TABLE I______________________________________ **Process Conditions ESCA Electro- Level Speed I O NExample lyte (c/g) (ft/min) (amps) (%) (%)______________________________________Control A None -- -- -- 4.2 2.3Control B HNO.sub.3 9.8 5 0.2 10.9 1.9Control C NH.sub.4 OH 16.4 2 0.3 6.8 3.81* HNO.sub.3 4.9 10 0.2 8.2 1.8 +NH.sub.4 OH 8.2 4 0.3 7.2 4.62* HNO.sub.3 9.8 5 0.2 12.0 1.0 +NH.sub.4 OH 16.4 2 0.3 7.8 7.6______________________________________ *Two separate baths, in the indicated order. **Level = total treatment, coulombs/gram; speed = carbon fiber line speed feet per minute; I = bath current, amperes.
It will be apparent from a consideration of the data presented in Table I that the two-bath electrolytic process of this invention, Examples 1 and 2, will provide carbon fiber having, in combination, a surface oxygen and a surface nitrogen level greater than the levels that result by using either bath alone (Control Examples B and C). A separate control example was carried out using the baths in reversed order so that the ammonium bath preceded the oxygen bath and otherwise employing the concentrations and conditions of Example 2. The nitrogen and oxygen levels of the carbon fiber produced in this manner were substantially equal to the fiber produced in Control Example B, demonstrating that the bath order is an additional critical parameter.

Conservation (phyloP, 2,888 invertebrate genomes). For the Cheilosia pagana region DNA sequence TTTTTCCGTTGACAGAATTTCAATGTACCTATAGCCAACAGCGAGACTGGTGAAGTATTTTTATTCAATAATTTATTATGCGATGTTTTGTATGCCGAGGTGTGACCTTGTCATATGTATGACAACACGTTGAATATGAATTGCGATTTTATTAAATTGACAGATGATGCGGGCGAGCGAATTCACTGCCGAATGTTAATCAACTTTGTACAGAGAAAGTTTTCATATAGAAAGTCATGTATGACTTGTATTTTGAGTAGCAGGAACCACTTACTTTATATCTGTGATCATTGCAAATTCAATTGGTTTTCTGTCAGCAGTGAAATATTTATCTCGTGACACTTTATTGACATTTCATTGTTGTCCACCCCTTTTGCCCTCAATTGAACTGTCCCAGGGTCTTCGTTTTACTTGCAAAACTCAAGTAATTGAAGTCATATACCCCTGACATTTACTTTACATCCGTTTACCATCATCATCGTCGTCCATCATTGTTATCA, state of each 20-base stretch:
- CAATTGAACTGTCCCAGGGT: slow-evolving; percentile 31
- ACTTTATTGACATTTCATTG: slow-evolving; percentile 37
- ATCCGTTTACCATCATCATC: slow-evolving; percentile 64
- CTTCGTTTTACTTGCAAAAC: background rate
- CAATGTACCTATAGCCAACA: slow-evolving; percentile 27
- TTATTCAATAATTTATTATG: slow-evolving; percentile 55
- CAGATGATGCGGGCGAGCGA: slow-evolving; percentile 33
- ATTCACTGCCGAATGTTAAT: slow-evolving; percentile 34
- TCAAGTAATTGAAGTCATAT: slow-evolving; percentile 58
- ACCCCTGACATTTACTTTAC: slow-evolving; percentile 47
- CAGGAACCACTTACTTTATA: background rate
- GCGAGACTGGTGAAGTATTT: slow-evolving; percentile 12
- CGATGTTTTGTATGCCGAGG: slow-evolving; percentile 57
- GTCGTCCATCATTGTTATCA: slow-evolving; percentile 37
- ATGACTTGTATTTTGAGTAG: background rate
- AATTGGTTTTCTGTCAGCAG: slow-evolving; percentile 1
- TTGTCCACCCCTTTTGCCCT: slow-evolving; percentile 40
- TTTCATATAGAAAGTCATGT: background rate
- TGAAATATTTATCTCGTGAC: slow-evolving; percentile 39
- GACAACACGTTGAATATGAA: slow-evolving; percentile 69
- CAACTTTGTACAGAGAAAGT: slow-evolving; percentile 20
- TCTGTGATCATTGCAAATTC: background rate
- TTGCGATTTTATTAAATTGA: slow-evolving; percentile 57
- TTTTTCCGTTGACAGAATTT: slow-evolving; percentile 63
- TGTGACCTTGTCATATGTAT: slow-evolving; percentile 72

Although the method is described in terms of a sequential two-bath process in which the oxidizing first step is immediately followed by the second step using the ammonium bath, it is feasible to carry out the two treatments over a period of time. For example, a carbon fiber electrolytically treated using an aqueous sulfuric acid bath and then dried and stored for several days, was subsequently treated by electrolysis using an ammonium bath, substantially as described above. The surface-treated fiber had oxygen and nitrogen contents by ESCA of greater than 8% and greater than 6%, respectively. It will also be apparent that additional oxidizer baths and/or ammonium baths may be used in practicing the process of this invention. However, as set forth above, it is necessary that treatment in the oxidizer baths precede treatment in the ammonium baths, inasmuch as treatments in which the oxidizer bath follows the ammonium bath lowers the surface nitrogen content of the fiber. Thus, treating the sulfuric acid-treated fiber described above first with in an ammonium bath and then in a nitric acid bath elevated the oxygen content to greater than 17%, but decreased the nitrogen content to less than 3%. Similar results were observed when sulfuric acid was used in the final bath.
TABLE II______________________________________ Edge Delamination Strength As Made Dried 16 hr/180° F. K Psi K Psi______________________________________Control A 21.5 18.7Control B 40.1 33.3Control C 40.1 38.6Example 1 44.4 42.1Example 2 47.7 40.0______________________________________